Wright Cosmology in Antiquity
Wright Cosmology in Antiquity...
COSMOLOGY IN ANTIQUITY
Th e widespread interest in recent discoveries and arguments, and and the popularity of books by such writers as Stephen Hawking and Paul Davies, have made this the ‘golden age’ of cosmology. Many of today’s problems awaiting solution are more sophisticated versions of puzzles discussed by the philosophers and mathematical astronomers of ancient Greece over two thousand years ago. They too worried about the limits of time and space, the elements that make up the whole, how (or if) the universe began, and whether cosmic events are random or meaningful, chaotic or maintained by balance and order.
Cosmology in Antiquity is a comprehensive introduction to the origins and development of cosmological thought in ancient times. It examines the m ain themes o f the subject, starting starting where approp riate with the Babylonian and Egyptian forerunners, and continuing thro ugh the Preso cratics to Plato , Aristo tle and th e Hel lenistic schools o f the the Sto ics and Epicureans. The ir impact on the intellectual intellectual life at Rome along with the scholarship developed at Alexandria is also also considered .
M.R. Wright is Professor of Classics at the University of Wales, Lampeter. She has previously published books on the Presocratics, Empedocles and Stoic ethics in Cicero, as well as articles and review essays on a wide range of subjects in ancient philosophy.
First published 1995 by Ro ut le dg e 2 Park Square, Milton Park, Abingdon, Oxon, 0 X 14 4RN Simultaneously published in the USA and Canada b y Ro ut le dg e 270 Madison Ave, New York NY 10016 Reprinted 1996 Transferred to Digital Printing 2005
Routle dge is an int erna tiona l T homson P ublishing Comp any Selection and editorial matter © 1995 M.R. Wright Typeset in Garamond by Pon ting—Gr een Pu blishing Services, Chesha m, Bucks All rights reserved. No part of this book m ay be reprinted or reproduced or utilized in any form or by any electronic, mechanical, or other means, now know n or hereafter invented, including photocopying and recording, or in any information storage or retrieval system, without pe rm is si on in w rit in g fro m th e pu bl is he rs .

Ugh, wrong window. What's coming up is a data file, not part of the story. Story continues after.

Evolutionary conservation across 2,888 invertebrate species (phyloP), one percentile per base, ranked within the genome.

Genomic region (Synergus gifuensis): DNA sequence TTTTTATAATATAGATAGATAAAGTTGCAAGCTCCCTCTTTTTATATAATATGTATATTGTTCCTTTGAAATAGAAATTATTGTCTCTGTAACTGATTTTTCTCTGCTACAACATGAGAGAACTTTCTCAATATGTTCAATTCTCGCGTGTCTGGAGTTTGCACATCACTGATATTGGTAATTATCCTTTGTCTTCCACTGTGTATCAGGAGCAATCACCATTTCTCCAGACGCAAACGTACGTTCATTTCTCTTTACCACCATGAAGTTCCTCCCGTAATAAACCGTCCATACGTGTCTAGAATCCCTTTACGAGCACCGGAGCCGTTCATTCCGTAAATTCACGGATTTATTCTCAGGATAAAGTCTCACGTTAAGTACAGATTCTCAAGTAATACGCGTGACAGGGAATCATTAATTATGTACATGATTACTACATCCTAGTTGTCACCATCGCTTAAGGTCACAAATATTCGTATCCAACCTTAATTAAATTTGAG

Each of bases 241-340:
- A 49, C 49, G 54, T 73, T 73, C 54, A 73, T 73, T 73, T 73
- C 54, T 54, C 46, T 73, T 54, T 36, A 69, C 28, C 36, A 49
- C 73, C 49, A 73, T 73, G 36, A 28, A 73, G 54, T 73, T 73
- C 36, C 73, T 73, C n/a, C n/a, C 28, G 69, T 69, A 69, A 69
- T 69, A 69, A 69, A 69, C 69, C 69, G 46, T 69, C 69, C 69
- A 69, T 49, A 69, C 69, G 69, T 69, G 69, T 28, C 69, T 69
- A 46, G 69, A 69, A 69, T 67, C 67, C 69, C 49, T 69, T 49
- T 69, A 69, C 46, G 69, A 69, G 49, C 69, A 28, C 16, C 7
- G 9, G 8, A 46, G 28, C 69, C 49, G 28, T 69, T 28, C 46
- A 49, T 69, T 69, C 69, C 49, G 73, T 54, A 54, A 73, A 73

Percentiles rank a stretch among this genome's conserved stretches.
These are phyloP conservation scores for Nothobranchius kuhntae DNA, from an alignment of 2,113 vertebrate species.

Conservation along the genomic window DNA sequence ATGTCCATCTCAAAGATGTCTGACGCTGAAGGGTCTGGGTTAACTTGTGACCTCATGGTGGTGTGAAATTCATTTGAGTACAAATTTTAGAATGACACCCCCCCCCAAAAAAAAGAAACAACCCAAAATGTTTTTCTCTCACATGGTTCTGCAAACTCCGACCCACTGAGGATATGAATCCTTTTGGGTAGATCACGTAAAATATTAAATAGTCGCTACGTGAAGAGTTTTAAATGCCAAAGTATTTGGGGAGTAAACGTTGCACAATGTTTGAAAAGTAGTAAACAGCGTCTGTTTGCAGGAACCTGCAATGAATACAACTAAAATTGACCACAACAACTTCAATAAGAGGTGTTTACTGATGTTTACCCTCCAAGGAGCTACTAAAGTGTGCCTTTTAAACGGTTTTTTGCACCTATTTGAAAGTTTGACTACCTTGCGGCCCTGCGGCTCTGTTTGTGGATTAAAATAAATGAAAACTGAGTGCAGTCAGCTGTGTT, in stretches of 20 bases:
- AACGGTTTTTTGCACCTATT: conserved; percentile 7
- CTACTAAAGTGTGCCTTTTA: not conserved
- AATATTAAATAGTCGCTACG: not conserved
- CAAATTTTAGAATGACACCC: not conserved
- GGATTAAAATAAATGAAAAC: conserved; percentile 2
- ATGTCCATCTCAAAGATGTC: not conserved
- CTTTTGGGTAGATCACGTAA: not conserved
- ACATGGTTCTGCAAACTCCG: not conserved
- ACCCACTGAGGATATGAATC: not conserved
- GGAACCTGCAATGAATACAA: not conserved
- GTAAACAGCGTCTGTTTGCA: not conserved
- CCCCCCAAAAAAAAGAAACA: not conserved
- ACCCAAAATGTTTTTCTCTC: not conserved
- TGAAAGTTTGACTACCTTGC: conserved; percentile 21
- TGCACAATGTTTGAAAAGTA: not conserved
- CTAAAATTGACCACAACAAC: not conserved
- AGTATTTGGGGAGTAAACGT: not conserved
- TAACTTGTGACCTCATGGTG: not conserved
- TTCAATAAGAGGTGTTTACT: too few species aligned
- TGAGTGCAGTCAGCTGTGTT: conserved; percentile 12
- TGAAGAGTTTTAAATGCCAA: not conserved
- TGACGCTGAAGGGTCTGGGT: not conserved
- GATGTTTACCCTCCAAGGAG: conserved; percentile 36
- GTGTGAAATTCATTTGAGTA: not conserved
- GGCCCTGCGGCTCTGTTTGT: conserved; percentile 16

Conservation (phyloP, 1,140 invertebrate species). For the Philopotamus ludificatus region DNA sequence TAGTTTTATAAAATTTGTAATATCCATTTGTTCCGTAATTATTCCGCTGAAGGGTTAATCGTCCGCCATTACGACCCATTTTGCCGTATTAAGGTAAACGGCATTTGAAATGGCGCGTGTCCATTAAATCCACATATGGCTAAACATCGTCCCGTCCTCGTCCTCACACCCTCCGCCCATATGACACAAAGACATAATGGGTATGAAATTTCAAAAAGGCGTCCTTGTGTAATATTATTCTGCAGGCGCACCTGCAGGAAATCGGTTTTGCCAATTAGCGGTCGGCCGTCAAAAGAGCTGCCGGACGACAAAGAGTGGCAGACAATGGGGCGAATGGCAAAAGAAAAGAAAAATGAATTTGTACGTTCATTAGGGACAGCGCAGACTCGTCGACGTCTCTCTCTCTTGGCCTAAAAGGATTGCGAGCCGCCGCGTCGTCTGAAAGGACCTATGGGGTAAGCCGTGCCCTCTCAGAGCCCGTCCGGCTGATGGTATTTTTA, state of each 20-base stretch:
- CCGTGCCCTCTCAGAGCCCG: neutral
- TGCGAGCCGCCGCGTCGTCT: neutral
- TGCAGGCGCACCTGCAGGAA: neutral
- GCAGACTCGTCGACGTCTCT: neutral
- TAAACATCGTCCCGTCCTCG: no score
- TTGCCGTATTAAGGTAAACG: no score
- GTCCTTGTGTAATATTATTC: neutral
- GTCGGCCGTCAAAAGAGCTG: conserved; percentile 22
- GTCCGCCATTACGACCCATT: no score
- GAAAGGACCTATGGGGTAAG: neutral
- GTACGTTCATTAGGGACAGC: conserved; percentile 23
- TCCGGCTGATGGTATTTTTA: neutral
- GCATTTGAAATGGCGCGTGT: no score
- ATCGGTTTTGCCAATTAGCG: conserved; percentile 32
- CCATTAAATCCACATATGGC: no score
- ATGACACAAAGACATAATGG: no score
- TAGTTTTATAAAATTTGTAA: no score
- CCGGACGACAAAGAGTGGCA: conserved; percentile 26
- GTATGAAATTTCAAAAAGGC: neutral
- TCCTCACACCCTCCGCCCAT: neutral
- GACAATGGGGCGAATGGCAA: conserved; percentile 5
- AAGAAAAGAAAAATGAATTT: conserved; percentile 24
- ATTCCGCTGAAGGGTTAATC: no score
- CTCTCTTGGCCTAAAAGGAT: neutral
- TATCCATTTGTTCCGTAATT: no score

British Library Cataloguing in P ublica tion Data Wrig ht, M.R. ' Cosmology in Antiquity. - (Sciences of Antiquity Series) I. Titl e II. Series 523.1093
Library o f Congress Cataloguing in Publication Data A catalogue record for this book is available ISBN 0-415-083 72-9 (hbk) ISBN 0 -415-121 83-3 (pbk) ISBN 978-1-134-52411-2 (ebk) P r i n t e d a n d h o u n d b y A n t o n y R o w e L t d. E a s t b o u r n e
List o ffigu re s General series introduction Ack no wl ed ge men ts
1 IN TR OD U CT IO N
2 A SURVEY OF COSM OLO GICA L TEXTS
3 MODELS, MYTHS AN D METAPHORS
4 MACROCOSM AND MICROCOSM
5 CHAOS AND COSMO GONY
6 ELEMENTS AND MATTER
7 AIR, AITH ER AN D ASTRA
8 TIME AND ETERNITY
9 THE MATH EMATICA L BASES OF GREEK COSMOLOGY
10 THE COSMOS AND GOD Glossary Bib liog rap hy In de x o f classical sources General index
163 185 188 193 196
I am happy to acknowledge the receipt of a personal research grant from the British Academy in 1993 which came at a critical time in the writing of this volume. It enabled me to make use of the expertise of Dr Stuart Leggatt, who helped considerably with the Aristotelian passages throughout, and especially with problems arising from the crucial De Caelo. Parts of the sections on elements and time, and almost the whole of the ninth chapter (on the mathematical principles involved), derive from draft material which he provided; I am very grateful to this fine scholar for his advice and assistance on these and other topics related to the history of science. I am also indebted to my physicist son, Tom, who produced thecomputer graphics for the illustrations, and dealt patiently with a stream of queries on the latest answers to questions which the Greeks first raised. My husband sifted through the complete manuscript with a critical eye; the breadth of reading that he and Tom foster, and the interest in the philosophy underpinning their own research, gave this work on ancient cosmology a wider perspective. M.R. Wright The University of Reading September 1994